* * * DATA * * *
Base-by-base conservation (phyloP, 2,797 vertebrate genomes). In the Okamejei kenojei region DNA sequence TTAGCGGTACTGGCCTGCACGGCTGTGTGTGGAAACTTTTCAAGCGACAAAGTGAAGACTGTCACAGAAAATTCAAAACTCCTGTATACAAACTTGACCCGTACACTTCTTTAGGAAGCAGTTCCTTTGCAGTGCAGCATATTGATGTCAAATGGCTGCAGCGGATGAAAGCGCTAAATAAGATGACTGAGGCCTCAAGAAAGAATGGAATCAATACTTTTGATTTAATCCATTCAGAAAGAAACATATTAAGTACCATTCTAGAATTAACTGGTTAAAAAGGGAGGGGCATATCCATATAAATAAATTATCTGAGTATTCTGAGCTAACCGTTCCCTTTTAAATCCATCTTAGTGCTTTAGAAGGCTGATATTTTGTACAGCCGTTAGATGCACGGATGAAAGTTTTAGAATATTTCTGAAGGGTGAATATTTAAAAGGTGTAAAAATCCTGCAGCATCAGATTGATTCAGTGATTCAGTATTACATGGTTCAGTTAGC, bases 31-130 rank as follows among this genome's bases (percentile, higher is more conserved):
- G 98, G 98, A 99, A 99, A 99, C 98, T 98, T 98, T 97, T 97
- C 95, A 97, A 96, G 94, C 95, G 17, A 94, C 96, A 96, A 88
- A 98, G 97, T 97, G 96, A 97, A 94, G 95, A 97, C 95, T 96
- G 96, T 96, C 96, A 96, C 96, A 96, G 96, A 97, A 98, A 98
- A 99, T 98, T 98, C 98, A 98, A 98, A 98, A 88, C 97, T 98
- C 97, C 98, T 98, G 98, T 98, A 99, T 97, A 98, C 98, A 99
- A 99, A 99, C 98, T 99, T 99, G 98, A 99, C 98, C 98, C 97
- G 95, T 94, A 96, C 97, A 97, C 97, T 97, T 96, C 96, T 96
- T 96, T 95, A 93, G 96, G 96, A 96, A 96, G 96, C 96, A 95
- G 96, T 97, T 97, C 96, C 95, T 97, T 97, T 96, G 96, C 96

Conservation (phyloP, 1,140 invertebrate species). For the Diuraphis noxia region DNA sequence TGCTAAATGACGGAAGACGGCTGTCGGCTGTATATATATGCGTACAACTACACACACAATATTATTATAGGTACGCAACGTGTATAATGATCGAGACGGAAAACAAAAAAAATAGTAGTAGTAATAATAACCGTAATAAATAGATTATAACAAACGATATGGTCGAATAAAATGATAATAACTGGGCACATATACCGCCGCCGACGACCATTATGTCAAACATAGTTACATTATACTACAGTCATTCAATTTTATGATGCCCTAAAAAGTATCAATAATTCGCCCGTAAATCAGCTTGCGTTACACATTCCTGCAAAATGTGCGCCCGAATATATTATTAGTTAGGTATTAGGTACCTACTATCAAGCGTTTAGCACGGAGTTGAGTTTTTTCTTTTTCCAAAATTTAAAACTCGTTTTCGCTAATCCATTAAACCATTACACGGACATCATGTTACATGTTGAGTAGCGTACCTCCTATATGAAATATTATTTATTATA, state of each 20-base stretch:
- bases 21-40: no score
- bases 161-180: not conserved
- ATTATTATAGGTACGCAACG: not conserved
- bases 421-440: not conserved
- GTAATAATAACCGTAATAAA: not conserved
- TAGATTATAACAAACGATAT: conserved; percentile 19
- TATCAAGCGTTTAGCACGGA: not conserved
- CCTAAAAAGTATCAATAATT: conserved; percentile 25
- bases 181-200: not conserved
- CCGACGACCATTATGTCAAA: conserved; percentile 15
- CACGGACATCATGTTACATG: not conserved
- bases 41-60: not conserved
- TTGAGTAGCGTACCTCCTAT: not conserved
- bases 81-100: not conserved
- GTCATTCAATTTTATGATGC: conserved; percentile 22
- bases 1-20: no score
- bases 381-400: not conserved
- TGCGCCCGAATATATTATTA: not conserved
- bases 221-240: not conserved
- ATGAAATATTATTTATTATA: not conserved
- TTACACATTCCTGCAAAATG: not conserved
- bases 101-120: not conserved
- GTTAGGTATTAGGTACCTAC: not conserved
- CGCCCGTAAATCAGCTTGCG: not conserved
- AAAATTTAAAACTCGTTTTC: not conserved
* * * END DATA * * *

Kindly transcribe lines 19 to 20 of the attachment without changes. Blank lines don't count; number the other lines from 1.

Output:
- TATCAAGCGTTTAGCACGGA: not conserved
- CCTAAAAAGTATCAATAATT: conserved; percentile 25